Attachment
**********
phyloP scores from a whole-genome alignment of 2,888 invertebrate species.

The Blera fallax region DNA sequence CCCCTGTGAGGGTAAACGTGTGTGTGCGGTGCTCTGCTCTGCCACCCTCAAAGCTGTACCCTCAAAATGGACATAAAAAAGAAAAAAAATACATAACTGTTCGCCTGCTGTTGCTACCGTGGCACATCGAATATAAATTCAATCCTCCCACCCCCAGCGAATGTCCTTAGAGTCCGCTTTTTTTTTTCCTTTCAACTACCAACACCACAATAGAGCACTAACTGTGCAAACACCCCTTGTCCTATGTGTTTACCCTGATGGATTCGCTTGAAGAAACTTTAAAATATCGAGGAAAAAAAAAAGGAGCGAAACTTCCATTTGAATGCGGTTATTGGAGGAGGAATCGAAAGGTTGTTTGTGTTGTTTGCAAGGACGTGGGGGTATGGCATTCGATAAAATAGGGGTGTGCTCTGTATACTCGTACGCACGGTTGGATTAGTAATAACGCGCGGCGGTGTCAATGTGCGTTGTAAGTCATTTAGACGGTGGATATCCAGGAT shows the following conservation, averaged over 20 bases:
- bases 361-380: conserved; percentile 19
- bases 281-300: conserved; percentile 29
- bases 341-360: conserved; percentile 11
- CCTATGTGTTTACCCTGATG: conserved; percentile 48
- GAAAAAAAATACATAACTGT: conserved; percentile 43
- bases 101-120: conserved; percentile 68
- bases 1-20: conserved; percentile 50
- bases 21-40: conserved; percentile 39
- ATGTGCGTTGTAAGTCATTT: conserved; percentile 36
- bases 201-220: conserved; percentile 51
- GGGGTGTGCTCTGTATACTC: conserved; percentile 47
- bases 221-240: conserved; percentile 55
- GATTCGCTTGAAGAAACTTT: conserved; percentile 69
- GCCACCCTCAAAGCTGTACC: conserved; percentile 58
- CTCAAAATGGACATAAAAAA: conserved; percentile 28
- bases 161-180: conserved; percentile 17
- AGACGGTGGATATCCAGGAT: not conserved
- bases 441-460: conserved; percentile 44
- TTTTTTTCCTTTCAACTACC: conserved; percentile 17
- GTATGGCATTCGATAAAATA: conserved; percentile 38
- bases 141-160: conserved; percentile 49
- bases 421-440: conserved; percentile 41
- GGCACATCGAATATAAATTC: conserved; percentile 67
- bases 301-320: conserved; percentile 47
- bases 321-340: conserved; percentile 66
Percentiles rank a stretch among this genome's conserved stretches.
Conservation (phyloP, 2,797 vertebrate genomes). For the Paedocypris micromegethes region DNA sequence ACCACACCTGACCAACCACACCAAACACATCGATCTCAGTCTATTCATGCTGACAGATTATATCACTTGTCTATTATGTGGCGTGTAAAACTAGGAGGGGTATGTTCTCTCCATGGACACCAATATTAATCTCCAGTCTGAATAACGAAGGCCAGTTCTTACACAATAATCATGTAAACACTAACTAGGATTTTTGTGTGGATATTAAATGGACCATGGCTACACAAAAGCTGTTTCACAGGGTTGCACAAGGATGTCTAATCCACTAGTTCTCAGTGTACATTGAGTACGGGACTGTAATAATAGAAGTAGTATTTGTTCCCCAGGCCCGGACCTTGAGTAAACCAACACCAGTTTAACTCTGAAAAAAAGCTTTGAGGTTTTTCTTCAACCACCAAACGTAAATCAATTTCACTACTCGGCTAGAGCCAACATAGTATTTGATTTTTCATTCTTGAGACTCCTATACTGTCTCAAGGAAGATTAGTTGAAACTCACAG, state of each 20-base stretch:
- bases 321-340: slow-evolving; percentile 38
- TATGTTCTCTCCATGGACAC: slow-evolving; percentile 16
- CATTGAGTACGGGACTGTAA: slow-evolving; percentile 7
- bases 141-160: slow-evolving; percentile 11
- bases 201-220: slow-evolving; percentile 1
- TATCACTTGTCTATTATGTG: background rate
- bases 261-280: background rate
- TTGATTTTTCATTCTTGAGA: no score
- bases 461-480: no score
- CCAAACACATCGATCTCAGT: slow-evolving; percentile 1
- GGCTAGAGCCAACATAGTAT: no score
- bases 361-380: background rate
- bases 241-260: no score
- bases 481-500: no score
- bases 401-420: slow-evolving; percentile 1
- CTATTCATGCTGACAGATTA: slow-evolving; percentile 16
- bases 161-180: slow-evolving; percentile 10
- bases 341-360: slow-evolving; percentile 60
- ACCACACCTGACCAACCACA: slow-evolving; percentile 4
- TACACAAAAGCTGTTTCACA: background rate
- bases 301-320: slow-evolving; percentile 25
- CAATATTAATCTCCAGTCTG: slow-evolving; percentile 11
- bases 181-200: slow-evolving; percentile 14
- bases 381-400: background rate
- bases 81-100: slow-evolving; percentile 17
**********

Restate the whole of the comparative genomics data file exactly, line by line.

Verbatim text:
phyloP scores from a whole-genome alignment of 2,888 invertebrate species.

The Blera fallax region DNA sequence CCCCTGTGAGGGTAAACGTGTGTGTGCGGTGCTCTGCTCTGCCACCCTCAAAGCTGTACCCTCAAAATGGACATAAAAAAGAAAAAAAATACATAACTGTTCGCCTGCTGTTGCTACCGTGGCACATCGAATATAAATTCAATCCTCCCACCCCCAGCGAATGTCCTTAGAGTCCGCTTTTTTTTTTCCTTTCAACTACCAACACCACAATAGAGCACTAACTGTGCAAACACCCCTTGTCCTATGTGTTTACCCTGATGGATTCGCTTGAAGAAACTTTAAAATATCGAGGAAAAAAAAAAGGAGCGAAACTTCCATTTGAATGCGGTTATTGGAGGAGGAATCGAAAGGTTGTTTGTGTTGTTTGCAAGGACGTGGGGGTATGGCATTCGATAAAATAGGGGTGTGCTCTGTATACTCGTACGCACGGTTGGATTAGTAATAACGCGCGGCGGTGTCAATGTGCGTTGTAAGTCATTTAGACGGTGGATATCCAGGAT shows the following conservation, averaged over 20 bases:
- bases 361-380: conserved; percentile 19
- bases 281-300: conserved; percentile 29
- bases 341-360: conserved; percentile 11
- CCTATGTGTTTACCCTGATG: conserved; percentile 48
- GAAAAAAAATACATAACTGT: conserved; percentile 43
- bases 101-120: conserved; percentile 68
- bases 1-20: conserved; percentile 50
- bases 21-40: conserved; percentile 39
- ATGTGCGTTGTAAGTCATTT: conserved; percentile 36
- bases 201-220: conserved; percentile 51
- GGGGTGTGCTCTGTATACTC: conserved; percentile 47
- bases 221-240: conserved; percentile 55
- GATTCGCTTGAAGAAACTTT: conserved; percentile 69
- GCCACCCTCAAAGCTGTACC: conserved; percentile 58
- CTCAAAATGGACATAAAAAA: conserved; percentile 28
- bases 161-180: conserved; percentile 17
- AGACGGTGGATATCCAGGAT: not conserved
- bases 441-460: conserved; percentile 44
- TTTTTTTCCTTTCAACTACC: conserved; percentile 17
- GTATGGCATTCGATAAAATA: conserved; percentile 38
- bases 141-160: conserved; percentile 49
- bases 421-440: conserved; percentile 41
- GGCACATCGAATATAAATTC: conserved; percentile 67
- bases 301-320: conserved; percentile 47
- bases 321-340: conserved; percentile 66
Percentiles rank a stretch among this genome's conserved stretches.
Conservation (phyloP, 2,797 vertebrate genomes). For the Paedocypris micromegethes region DNA sequence ACCACACCTGACCAACCACACCAAACACATCGATCTCAGTCTATTCATGCTGACAGATTATATCACTTGTCTATTATGTGGCGTGTAAAACTAGGAGGGGTATGTTCTCTCCATGGACACCAATATTAATCTCCAGTCTGAATAACGAAGGCCAGTTCTTACACAATAATCATGTAAACACTAACTAGGATTTTTGTGTGGATATTAAATGGACCATGGCTACACAAAAGCTGTTTCACAGGGTTGCACAAGGATGTCTAATCCACTAGTTCTCAGTGTACATTGAGTACGGGACTGTAATAATAGAAGTAGTATTTGTTCCCCAGGCCCGGACCTTGAGTAAACCAACACCAGTTTAACTCTGAAAAAAAGCTTTGAGGTTTTTCTTCAACCACCAAACGTAAATCAATTTCACTACTCGGCTAGAGCCAACATAGTATTTGATTTTTCATTCTTGAGACTCCTATACTGTCTCAAGGAAGATTAGTTGAAACTCACAG, state of each 20-base stretch:
- bases 321-340: slow-evolving; percentile 38
- TATGTTCTCTCCATGGACAC: slow-evolving; percentile 16
- CATTGAGTACGGGACTGTAA: slow-evolving; percentile 7
- bases 141-160: slow-evolving; percentile 11
- bases 201-220: slow-evolving; percentile 1
- TATCACTTGTCTATTATGTG: background rate
- bases 261-280: background rate
- TTGATTTTTCATTCTTGAGA: no score
- bases 461-480: no score
- CCAAACACATCGATCTCAGT: slow-evolving; percentile 1
- GGCTAGAGCCAACATAGTAT: no score
- bases 361-380: background rate
- bases 241-260: no score
- bases 481-500: no score
- bases 401-420: slow-evolving; percentile 1
- CTATTCATGCTGACAGATTA: slow-evolving; percentile 16
- bases 161-180: slow-evolving; percentile 10
- bases 341-360: slow-evolving; percentile 60
- ACCACACCTGACCAACCACA: slow-evolving; percentile 4
- TACACAAAAGCTGTTTCACA: background rate
- bases 301-320: slow-evolving; percentile 25
- CAATATTAATCTCCAGTCTG: slow-evolving; percentile 11
- bases 181-200: slow-evolving; percentile 14
- bases 381-400: background rate
- bases 81-100: slow-evolving; percentile 17